A guide to natural and organic foods.

You are what you eat.

As someone who has always been interested a healthful lifestyle and in good food it's only natural that eventually I became interested in natural and organic foods. The more I learn about how the food industry raises, processes and alters the food supply for commercial reasons the more determined I become to switch over to natural and organic foods.

My main concern is the contamination of crops with chemical pesticides and fertilizers that affect not only the crops but accumulate in the meat of livestock and, eventually, in our bodies. Also, commercially raised livestock are shot up with steroids and antibiotics which affect our bodies when we consume them. All of this creates serious health concerns.

Secondly, there is the issue of sustainability of our natural resources. Raising livestock using conventional methods damages the ecosystem and uses vast amounts of water and energy per animal.

My third area of concern is the humane treatment of animals. While it is true that many people feel that we shouldn't be killing and eating animals at all, it is also true that most people aren't going to stop eating meat any time soon, or ever, for that matter. There is no reason, however, to mistreat the animals while they are being raised.

Lastly, there is what happens to food in the food "factories" where wholesome foods are often processed to the point of nutritional death.

Let's look at these issues one by one.

Chemical contamination.

Chemical fertilizers are a quick and easy (and cheap) fix to the problem of soil depletion. Once the soil has been cultivated long enough it no longer can provide the nutrients to support healthy plant growth. Chemical fertilizers give the plants the boost they need to grow but do not actually enrich the soil. Nor do they provide all the nutrients, such as trace minerals, that are vital to our health.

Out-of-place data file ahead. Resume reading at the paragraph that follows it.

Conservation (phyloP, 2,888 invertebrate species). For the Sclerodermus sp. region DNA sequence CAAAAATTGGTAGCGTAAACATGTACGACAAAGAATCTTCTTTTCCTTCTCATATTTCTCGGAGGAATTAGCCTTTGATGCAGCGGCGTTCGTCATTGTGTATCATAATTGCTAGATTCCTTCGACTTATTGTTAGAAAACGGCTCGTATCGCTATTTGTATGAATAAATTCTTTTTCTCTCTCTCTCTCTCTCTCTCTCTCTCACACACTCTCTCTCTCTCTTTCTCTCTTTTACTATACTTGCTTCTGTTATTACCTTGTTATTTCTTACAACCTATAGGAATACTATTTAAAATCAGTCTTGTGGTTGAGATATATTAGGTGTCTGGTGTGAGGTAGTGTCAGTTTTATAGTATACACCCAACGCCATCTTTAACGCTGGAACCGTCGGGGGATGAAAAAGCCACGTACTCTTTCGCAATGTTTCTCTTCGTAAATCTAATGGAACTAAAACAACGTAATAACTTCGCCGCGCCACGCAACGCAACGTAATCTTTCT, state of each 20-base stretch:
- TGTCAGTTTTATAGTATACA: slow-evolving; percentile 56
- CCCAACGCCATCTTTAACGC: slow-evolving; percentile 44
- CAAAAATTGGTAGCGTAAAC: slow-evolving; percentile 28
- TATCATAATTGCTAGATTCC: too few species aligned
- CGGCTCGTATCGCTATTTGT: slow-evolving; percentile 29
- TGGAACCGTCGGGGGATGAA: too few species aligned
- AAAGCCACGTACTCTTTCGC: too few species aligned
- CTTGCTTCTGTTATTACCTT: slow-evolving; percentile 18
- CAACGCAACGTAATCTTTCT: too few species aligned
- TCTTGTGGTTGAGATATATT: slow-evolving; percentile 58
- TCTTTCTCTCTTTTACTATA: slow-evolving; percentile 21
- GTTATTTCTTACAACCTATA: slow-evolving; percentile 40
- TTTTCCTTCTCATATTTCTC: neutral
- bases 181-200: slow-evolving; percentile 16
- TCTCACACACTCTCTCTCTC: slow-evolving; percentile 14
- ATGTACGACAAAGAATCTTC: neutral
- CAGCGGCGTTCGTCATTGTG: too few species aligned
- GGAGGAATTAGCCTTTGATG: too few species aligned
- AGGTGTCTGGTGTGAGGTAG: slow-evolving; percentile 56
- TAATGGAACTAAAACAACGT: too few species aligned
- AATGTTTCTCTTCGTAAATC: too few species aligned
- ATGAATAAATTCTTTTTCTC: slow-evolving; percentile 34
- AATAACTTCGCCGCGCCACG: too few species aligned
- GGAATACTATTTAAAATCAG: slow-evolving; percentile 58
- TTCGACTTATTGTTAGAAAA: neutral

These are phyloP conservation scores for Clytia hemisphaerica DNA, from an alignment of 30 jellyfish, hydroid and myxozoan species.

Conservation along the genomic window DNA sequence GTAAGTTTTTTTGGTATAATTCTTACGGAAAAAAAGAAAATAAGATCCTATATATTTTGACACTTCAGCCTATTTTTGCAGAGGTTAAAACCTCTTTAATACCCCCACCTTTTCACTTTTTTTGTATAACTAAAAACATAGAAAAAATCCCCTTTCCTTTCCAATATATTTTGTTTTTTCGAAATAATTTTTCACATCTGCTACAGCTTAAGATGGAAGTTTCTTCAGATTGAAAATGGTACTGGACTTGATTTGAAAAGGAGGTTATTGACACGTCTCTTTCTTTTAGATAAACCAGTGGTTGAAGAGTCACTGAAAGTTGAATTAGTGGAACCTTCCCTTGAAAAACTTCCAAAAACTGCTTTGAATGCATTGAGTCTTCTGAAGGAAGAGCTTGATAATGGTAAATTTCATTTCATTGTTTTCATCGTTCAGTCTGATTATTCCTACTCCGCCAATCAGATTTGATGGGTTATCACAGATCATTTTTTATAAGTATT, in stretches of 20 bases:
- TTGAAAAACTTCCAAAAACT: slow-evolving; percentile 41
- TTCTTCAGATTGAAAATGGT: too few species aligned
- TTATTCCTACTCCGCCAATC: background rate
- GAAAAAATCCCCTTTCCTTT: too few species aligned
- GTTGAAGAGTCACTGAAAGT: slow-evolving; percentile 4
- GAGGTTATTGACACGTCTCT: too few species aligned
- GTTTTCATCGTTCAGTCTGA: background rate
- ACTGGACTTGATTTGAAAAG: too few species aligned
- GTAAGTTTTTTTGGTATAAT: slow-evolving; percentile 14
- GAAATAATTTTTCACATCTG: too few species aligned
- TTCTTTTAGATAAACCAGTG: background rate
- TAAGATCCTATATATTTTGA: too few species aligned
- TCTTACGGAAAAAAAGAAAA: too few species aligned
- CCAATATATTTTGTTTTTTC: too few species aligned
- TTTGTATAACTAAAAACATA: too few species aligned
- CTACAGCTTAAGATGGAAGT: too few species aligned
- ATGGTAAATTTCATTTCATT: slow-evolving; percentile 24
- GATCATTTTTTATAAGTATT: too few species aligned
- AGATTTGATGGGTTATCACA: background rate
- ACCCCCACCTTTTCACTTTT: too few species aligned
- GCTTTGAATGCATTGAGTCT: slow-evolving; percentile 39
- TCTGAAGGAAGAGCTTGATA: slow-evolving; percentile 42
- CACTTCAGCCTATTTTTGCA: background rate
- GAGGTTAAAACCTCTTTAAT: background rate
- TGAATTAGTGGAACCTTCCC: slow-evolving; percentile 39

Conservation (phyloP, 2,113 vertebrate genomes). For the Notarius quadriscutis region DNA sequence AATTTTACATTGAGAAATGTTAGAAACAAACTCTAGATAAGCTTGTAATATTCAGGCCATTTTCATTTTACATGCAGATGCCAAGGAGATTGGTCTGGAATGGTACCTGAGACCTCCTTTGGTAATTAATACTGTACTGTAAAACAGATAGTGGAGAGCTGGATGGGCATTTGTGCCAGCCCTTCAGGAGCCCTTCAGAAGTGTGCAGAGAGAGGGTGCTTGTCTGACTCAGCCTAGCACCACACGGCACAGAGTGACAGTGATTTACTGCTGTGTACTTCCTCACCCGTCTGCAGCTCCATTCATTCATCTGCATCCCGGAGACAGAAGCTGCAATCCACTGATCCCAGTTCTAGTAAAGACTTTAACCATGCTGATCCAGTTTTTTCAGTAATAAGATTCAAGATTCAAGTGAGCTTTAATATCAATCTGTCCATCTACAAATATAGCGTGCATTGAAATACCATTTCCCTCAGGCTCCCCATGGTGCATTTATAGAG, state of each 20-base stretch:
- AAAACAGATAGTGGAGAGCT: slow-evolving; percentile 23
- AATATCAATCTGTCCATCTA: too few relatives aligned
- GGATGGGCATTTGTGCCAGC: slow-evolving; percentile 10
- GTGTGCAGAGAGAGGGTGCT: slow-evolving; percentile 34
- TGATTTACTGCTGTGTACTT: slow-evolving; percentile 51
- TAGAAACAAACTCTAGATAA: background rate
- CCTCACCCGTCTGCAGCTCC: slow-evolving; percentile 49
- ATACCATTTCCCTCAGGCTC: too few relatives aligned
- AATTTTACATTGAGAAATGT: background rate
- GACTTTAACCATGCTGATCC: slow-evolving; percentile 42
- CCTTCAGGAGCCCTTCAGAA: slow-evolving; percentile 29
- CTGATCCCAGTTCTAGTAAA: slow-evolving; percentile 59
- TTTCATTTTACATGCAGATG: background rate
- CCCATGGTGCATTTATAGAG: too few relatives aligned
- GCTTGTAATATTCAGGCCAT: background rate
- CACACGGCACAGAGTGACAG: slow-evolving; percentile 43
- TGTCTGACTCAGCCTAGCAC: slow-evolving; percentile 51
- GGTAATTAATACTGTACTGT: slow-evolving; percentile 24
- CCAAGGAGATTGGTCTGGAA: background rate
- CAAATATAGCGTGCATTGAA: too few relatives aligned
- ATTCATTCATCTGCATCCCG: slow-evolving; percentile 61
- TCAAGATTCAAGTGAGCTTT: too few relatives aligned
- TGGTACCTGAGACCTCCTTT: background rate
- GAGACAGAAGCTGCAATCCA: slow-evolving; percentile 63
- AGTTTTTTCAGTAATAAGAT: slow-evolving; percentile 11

Perhaps more importantly, runoff from these chemicals ends up in the water supply and studies indicate that this chemical "soup" may have serious effects on our health.

The alternative to this of course is organic farming using sustainable farming practices. For example, plowing under weeds instead of using herbicides, using natural fertilizers such as manure and rock dust and providing an environment conducive to pest predators.

There is great concern about the effect of antibiotics used in livestock on human health. In particular, this practice can promote drug resistant strains of certain micro-organisms such as salmonella.


Robin 9 years ago

Interesting hub. What do you think about the FDA passing the use of cloned animal products for human consumption?

swift1805 9 years ago Author

I' m skeptical. Even though I have no knowledge of how cloned meat might be different from conventional meat I doubt the so called experts do either and messing with nature usually causes trouble, sooner or later.

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livelonger 9 years ago from San Francisco

I agree about the accumulation of harmful substances as you go up the food chain. I've found for that reason that buying organic for relatively fatty things (like butter) makes sense, while for fresh vegetables or anything that's peeled, it's not worth the extra cost. Occasionally, though, organic just tastes a lot better in which case it seems worth it.

swift1805 9 years ago Author

You're probably right about the vegetables except root vegetables which by virtue of being in the ground absorb a lot of contaminants. The difference in taste is especially noticable there and in meats.

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